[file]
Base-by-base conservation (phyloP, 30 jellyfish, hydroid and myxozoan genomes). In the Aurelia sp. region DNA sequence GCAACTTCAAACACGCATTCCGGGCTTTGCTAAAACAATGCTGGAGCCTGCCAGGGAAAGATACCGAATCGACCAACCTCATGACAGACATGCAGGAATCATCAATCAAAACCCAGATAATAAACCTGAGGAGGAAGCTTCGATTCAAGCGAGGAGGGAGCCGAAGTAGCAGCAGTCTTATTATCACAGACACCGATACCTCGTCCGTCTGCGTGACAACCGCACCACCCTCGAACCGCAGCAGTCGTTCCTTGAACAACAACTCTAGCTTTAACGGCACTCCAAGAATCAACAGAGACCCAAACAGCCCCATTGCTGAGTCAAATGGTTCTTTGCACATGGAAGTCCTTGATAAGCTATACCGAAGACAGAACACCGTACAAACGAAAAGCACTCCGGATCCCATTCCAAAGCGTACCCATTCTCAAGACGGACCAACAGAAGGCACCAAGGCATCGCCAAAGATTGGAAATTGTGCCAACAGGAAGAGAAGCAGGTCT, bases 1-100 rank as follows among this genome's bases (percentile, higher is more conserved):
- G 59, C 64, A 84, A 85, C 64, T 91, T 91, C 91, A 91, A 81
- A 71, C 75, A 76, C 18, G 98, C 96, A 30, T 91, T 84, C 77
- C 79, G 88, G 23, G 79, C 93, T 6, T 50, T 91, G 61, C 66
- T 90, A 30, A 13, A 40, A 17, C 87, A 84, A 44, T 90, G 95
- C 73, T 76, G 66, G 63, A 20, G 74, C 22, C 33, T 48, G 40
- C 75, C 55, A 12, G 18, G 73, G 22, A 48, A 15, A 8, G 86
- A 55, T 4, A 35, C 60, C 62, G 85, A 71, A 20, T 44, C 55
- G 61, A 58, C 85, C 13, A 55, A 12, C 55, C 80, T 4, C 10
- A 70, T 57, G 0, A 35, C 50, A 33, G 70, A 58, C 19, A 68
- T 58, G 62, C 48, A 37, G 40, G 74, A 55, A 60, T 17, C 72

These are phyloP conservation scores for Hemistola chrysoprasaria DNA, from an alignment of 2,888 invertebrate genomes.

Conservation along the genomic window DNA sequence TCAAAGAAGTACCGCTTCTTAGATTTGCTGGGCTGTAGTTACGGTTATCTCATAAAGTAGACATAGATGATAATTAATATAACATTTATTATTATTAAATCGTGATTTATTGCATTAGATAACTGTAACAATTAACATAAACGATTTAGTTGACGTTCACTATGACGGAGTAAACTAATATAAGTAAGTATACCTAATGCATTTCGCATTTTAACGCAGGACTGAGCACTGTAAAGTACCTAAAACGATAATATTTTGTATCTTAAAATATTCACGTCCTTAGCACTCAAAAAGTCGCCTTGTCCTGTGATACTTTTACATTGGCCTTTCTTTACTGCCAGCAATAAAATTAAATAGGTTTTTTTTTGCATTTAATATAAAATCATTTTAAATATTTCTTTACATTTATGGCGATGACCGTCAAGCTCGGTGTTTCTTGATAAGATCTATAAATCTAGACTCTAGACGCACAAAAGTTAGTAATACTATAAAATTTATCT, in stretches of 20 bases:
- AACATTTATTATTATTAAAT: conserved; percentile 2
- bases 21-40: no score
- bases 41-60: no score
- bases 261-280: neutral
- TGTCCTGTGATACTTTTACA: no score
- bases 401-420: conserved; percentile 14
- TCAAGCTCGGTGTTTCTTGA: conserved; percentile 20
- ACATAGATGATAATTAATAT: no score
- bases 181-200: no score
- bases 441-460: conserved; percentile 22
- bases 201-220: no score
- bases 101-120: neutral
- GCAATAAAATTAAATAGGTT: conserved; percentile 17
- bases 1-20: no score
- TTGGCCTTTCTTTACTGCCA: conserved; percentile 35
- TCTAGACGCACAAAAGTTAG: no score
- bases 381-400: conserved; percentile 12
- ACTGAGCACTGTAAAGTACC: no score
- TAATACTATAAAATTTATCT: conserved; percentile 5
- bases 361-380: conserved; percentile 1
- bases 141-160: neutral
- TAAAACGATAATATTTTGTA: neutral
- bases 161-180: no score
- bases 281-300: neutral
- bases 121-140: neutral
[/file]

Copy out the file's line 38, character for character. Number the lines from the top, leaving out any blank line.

- bases 121-140: neutral